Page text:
I do think there is something to be said for one’s distance from the cultural and political moment. The conservative disposition doesn’t really lend itself well to the act of politics, and this is perhaps why conservatives have been consistently rolled in nearly every public debate over culture for the last half-century. Being always on the defensive and lacking the language to explain the intuitive – Lee Harris calls this the “visceral code” – puts the conservative at a rhetorical, if not moral, disadvantage. For me, the everyday analogy to Seaton’s statement is the conservative tendency to focus on the admittedly prosaic underpinnings of civic life – largely the familial and the associational. As we are witnessing with the ever-increasing presence of the state in the daily lives of individuals, the absence of participation in politics by those whose disposition might be called “conservative” is conspicuous.

AM:  I remember where I was when I read Seaton’s review that you mention. In his book Cultural Conservatism, Political Liberalism, in the context of remarks about E. D. Hirsch, he says that “’[c]ultural literacy’ would be particularly valuable for those now termed the ‘culturally disadvantaged’ in achieving individual economic mobility,” and he adds that the “spread of cultural literacy would also promote political democracy, since discussion can only take place on the basis of at least some shared assumptions and common vocabulary.”  Do you agree with this?

 MZ: I would agree wholeheartedly. There has been much invested, however, in facilitating a kind of cultural amnesia. Some of it has been inadvertent, but much of it has not. As reflexive relativism has taken hold, any semblance of commonality has been superseded by historical moral equivalencies. Consequently, we are left with little more than recriminations and collective guilt. Western culture perhaps has much to atone for, but past transgressions cannot be the sole basis for self-definition. There just may be certain shared values and traditions that could serve as the basis for a common culture and a source of pride, but it is often more expedient to assign particular beliefs and behaviors to discrete and easily identifiable groups.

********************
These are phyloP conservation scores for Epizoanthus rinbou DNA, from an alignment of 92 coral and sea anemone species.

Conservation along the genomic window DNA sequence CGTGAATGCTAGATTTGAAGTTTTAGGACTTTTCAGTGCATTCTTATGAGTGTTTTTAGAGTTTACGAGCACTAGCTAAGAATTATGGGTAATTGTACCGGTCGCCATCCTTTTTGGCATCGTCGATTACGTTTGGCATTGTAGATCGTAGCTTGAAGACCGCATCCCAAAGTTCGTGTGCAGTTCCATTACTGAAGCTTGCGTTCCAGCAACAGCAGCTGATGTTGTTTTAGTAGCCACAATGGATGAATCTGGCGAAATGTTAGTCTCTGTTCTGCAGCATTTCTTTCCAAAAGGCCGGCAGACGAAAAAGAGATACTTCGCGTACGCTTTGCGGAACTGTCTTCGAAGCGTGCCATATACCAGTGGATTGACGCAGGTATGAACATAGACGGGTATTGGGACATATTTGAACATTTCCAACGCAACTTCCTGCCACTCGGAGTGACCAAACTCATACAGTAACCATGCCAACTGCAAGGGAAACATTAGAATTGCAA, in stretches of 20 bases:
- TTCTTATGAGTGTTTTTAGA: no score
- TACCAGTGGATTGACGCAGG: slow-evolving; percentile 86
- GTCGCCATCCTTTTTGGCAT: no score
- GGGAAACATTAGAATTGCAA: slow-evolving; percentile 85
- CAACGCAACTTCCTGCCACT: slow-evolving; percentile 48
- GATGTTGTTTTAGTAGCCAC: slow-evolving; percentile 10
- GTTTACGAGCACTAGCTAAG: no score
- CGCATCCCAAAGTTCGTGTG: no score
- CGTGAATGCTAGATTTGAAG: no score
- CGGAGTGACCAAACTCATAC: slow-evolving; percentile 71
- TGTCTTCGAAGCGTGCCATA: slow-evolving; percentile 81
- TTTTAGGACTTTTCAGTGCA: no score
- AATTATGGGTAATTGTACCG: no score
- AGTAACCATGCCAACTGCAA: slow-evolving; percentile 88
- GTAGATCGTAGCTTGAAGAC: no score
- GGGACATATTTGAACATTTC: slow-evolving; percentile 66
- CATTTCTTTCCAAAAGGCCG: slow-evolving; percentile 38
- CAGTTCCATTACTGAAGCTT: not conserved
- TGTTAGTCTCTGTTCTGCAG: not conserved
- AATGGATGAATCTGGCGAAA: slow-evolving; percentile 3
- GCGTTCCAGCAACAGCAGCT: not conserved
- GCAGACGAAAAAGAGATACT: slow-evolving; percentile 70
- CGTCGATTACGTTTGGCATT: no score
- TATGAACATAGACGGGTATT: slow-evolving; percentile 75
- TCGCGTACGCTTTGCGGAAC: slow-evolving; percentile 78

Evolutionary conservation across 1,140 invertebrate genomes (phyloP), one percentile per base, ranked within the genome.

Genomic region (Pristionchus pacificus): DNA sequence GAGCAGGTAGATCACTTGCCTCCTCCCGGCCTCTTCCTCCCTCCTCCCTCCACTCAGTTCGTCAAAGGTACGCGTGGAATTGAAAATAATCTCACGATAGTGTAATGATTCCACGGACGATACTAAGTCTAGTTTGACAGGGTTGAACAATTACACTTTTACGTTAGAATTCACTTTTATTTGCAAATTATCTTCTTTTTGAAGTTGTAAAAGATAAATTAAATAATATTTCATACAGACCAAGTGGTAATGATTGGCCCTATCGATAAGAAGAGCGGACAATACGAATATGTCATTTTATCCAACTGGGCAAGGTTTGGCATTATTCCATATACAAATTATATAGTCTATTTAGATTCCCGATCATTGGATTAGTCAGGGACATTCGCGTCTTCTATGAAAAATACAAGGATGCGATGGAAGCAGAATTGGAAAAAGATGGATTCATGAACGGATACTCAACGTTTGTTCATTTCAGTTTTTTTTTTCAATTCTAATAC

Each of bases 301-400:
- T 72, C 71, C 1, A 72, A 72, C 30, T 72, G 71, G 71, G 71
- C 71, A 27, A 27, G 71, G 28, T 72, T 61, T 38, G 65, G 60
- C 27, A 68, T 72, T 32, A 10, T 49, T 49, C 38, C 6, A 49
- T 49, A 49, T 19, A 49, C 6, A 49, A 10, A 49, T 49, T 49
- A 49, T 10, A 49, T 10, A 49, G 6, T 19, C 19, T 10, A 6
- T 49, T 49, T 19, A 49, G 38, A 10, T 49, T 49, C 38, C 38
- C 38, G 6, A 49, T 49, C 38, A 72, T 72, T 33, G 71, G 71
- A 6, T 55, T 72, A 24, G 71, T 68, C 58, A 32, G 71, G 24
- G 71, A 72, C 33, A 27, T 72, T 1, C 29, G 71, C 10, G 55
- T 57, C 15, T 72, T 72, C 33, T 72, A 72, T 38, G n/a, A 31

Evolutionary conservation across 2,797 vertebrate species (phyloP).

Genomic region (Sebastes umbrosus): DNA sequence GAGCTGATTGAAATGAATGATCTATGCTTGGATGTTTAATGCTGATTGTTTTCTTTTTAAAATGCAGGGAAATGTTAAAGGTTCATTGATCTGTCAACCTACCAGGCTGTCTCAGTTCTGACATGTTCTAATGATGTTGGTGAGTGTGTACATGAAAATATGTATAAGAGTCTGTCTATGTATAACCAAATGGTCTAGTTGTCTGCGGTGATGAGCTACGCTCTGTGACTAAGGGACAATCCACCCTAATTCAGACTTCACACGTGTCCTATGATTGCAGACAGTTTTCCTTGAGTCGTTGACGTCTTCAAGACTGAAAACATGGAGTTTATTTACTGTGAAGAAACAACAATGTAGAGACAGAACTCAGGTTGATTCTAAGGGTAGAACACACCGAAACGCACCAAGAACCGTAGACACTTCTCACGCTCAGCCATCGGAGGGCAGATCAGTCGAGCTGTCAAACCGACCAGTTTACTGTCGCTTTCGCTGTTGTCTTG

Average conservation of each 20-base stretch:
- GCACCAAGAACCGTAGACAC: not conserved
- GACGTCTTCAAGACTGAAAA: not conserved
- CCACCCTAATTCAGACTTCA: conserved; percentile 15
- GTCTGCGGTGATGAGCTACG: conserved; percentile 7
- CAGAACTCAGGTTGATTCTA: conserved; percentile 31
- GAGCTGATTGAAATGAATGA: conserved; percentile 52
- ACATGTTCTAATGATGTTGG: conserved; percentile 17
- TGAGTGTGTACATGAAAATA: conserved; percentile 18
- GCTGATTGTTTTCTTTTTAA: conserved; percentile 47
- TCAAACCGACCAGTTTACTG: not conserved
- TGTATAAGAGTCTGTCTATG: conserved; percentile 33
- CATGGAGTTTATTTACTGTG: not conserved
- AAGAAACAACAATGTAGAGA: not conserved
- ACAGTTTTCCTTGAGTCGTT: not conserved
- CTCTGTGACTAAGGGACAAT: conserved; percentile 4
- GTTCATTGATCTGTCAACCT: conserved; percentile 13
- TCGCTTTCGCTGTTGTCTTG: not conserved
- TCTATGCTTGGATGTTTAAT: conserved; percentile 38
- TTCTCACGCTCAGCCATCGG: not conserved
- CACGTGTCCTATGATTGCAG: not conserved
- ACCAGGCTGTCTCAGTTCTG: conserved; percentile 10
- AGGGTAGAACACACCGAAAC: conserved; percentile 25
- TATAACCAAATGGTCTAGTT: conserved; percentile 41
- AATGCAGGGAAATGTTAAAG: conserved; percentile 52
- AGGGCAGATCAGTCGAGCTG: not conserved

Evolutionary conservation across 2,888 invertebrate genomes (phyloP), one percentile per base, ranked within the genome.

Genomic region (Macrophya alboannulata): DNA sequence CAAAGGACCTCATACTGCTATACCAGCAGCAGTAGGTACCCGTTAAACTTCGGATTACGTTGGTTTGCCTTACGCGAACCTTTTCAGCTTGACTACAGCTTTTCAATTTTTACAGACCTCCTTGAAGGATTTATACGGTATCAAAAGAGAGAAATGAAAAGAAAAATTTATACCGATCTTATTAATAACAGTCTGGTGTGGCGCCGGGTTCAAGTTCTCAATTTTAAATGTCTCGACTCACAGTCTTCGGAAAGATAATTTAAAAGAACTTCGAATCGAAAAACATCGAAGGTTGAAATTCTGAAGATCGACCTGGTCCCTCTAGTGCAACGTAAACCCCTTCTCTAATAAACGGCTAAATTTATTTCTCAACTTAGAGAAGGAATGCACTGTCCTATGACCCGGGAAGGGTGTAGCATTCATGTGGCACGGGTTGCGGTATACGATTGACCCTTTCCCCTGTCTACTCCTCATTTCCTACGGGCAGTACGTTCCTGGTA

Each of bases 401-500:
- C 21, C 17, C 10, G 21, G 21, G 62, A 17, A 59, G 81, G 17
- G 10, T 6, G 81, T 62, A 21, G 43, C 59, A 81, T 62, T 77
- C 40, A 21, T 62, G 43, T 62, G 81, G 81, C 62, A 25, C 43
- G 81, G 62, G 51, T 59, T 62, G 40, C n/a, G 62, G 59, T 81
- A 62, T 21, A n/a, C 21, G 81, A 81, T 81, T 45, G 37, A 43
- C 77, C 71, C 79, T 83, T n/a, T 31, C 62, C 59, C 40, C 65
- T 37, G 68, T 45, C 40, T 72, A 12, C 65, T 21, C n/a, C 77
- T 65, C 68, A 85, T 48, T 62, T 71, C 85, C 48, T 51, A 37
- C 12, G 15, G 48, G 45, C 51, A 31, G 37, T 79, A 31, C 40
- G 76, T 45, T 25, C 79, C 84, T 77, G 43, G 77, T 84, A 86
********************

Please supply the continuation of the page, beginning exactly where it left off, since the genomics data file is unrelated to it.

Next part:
This may be cynical, but I think there is much to be gained politically – the recent election notwithstanding – from the veneration of difference. I’m not sure the individual is or ever has been truly dignified when human worth is either enhanced or degraded by how that individual is situated during any given cultural moment. It is difficult to argue that this is not what is happening now, at least to some degree. Perhaps by expanding our very narrow conceptions of diversity, we would have a much greater chance of constructive dialogue, which might then enact a more conscientious effort to promote this notion of cultural literacy. The deliberately false promise that multiculturalism is the surest path to unity and a common, mutual understanding has generated much confusion and it has, against its fundamental premise, created self-defeating forms of tribalism. The multiculturalist program has sought to validate rather than engage and evaluate global cultures, and its underside has been the raw factionalizing that consumes so much public discourse.